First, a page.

Chronic loneliness predicts mood disturbances and onset of major depressive disorder. However, little research has examined the neural correlates of individual difference in susceptibility to perceiving loneliness. In addition, the role of cerebellum, which is heavily implicated in social, cognitive and affective processes, in loneliness is unclear. We studied 99 healthy individuals divided into susceptible, concordant and robust groups depending on whether the participant’s loneliness level was greater, comparable or less than her/his objective social isolation level. The cerebellar gray matter structure, functional activity and connectivity patterns during performing an emotion stroop task were examined. We found greater posterior and medial cerebellar volume in the susceptible group than the other groups. In addition, the posterior and medial cerebellar activities when processing positive versus neutral words exhibited significant interactive effects of both loneliness and social network, and susceptibility to isolation. Loneliness and social network also had positive effects on the right posterior cerebellar functional connectivity with the visual and premotor cortices. Our findings provide novel evidence on the intricate role of the cerebellum in loneliness and susceptibility to isolation, suggesting that socio-cognitive processes of the cerebellum in the hedonic domain may be a key mechanism underlying loneliness proneness. Copyright © 2019 The Author(s).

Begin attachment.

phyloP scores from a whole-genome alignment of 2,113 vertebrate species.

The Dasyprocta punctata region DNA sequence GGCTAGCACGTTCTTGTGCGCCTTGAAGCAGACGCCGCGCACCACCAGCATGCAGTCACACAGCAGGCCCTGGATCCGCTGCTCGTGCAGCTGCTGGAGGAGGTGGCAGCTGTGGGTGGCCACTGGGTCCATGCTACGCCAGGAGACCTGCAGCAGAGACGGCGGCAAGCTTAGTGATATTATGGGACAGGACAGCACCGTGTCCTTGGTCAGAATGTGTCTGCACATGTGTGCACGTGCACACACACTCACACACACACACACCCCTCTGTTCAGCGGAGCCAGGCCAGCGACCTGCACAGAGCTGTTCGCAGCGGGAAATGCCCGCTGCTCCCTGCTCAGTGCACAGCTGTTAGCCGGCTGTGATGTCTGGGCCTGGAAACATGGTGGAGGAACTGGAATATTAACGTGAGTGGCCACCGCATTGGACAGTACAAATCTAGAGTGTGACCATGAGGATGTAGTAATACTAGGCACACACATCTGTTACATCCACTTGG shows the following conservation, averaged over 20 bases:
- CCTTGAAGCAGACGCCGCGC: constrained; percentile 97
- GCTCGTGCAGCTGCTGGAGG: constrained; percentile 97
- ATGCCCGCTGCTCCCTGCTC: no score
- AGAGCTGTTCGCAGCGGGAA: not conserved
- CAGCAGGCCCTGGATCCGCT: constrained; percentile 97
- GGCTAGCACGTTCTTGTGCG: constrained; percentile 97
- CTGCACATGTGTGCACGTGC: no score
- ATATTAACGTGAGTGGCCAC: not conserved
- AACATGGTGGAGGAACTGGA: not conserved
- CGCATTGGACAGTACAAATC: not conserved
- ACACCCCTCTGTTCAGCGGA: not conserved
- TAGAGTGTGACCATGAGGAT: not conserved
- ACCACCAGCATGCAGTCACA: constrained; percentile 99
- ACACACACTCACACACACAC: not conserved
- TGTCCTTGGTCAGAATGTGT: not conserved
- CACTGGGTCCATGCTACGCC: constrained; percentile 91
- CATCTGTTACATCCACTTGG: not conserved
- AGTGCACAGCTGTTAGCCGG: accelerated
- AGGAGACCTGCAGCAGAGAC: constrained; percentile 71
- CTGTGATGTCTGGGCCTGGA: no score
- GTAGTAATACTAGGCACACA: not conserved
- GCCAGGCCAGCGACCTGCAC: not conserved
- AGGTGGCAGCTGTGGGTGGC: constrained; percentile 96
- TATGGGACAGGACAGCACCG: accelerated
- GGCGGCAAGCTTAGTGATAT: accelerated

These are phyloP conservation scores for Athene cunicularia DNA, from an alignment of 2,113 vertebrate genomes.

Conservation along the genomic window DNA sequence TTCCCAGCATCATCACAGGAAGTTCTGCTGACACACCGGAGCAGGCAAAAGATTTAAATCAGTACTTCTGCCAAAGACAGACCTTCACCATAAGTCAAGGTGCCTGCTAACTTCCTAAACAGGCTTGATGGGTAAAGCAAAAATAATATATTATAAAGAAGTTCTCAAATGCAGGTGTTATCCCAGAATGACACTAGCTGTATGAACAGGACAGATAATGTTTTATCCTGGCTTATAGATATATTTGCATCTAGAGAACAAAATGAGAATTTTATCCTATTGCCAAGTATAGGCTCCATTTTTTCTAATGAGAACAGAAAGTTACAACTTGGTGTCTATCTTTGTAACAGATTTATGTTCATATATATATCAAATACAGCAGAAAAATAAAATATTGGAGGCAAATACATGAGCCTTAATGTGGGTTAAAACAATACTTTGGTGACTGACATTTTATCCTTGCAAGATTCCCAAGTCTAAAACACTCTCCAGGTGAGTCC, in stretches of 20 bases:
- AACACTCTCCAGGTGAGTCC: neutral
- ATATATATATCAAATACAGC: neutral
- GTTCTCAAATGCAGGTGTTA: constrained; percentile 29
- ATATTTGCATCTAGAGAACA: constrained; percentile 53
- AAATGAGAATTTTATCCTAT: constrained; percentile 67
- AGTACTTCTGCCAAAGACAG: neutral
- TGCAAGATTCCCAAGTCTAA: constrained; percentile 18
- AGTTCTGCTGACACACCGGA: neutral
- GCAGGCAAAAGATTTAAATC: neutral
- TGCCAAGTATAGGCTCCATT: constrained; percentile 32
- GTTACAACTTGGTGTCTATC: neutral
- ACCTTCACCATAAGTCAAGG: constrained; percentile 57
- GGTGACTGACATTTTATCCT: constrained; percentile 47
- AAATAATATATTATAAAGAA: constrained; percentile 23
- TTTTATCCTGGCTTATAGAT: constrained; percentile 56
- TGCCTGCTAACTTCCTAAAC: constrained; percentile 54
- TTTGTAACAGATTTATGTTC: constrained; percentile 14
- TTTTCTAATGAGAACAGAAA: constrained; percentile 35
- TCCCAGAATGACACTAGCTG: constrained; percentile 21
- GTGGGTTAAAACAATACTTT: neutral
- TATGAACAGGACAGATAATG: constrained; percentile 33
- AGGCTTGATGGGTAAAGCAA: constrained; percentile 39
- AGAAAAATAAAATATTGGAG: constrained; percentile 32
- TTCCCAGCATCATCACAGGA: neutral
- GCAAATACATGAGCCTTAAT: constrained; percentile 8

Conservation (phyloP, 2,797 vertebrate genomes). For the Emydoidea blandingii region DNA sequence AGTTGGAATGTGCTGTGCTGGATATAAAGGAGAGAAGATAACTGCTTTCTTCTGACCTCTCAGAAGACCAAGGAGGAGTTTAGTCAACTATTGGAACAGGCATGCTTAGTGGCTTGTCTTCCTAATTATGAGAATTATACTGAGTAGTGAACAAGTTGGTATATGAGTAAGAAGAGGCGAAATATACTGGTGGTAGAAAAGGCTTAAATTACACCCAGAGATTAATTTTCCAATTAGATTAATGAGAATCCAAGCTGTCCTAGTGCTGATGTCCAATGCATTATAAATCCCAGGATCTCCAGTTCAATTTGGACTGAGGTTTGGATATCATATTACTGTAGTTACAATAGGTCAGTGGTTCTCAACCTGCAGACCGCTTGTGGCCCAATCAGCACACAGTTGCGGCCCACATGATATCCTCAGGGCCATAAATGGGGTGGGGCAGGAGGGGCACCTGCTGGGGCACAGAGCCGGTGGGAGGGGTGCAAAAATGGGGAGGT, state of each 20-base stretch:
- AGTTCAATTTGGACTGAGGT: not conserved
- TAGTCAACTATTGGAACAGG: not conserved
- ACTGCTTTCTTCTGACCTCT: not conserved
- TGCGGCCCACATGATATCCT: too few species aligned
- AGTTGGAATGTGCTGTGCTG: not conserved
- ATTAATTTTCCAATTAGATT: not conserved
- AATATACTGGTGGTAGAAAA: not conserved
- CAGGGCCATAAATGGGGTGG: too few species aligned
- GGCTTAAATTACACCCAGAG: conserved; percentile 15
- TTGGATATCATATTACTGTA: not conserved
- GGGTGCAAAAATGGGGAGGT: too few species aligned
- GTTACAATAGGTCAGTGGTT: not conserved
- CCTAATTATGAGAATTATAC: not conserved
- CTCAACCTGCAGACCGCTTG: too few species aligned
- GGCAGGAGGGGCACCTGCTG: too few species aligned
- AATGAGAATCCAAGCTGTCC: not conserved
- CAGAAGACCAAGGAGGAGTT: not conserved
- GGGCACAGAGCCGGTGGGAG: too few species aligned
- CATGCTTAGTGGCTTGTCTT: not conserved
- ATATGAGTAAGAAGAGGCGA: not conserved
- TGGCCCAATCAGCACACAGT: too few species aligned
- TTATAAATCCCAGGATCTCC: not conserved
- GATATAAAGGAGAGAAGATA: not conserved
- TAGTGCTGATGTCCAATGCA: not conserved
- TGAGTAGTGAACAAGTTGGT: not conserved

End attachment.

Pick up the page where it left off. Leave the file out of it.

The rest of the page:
CitationWong, N. M. L., Shao, R., Wu, J., Tao, J., Chen, L., & Lee, T. M. C. (2019). Cerebellar neural markers of susceptibility to social isolation and positive affective processing. Brain Structure and Function, 224, 3339-3351. https://doi.org/10.1007/s00429-019-01965-y
- Social network
- Voxel-based morphometry
- Psycho-physiological interaction